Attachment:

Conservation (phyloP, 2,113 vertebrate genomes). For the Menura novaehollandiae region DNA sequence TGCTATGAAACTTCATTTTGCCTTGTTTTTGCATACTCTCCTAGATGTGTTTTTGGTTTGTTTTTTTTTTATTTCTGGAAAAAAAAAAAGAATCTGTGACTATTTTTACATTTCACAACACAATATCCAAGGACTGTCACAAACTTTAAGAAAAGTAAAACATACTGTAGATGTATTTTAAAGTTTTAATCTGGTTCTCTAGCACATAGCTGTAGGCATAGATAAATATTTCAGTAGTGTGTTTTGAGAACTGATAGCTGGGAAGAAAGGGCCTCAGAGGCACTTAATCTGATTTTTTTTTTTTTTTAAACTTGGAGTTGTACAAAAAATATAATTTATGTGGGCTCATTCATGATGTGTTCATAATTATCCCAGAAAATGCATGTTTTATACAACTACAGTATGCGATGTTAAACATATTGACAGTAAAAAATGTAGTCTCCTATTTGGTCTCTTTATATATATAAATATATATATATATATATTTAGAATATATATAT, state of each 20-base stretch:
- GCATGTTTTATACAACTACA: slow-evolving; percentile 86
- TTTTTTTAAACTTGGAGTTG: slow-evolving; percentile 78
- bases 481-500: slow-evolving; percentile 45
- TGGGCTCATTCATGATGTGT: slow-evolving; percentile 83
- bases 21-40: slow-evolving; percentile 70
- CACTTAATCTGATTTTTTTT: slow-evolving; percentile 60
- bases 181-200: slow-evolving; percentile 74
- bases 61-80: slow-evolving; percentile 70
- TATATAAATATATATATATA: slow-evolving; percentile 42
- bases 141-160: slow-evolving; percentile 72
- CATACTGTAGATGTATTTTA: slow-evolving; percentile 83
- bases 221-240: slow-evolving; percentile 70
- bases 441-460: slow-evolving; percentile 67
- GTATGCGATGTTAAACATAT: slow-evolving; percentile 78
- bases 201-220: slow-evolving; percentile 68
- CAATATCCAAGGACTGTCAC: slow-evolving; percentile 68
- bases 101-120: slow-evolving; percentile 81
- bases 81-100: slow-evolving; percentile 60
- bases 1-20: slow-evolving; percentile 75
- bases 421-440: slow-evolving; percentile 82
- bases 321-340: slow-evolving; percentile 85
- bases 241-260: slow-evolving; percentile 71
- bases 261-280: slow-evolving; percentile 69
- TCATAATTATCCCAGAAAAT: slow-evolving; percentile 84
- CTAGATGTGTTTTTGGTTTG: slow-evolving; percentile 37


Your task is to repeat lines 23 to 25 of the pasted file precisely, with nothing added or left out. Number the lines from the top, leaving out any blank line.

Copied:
- bases 241-260: slow-evolving; percentile 71
- bases 261-280: slow-evolving; percentile 69
- TCATAATTATCCCAGAAAAT: slow-evolving; percentile 84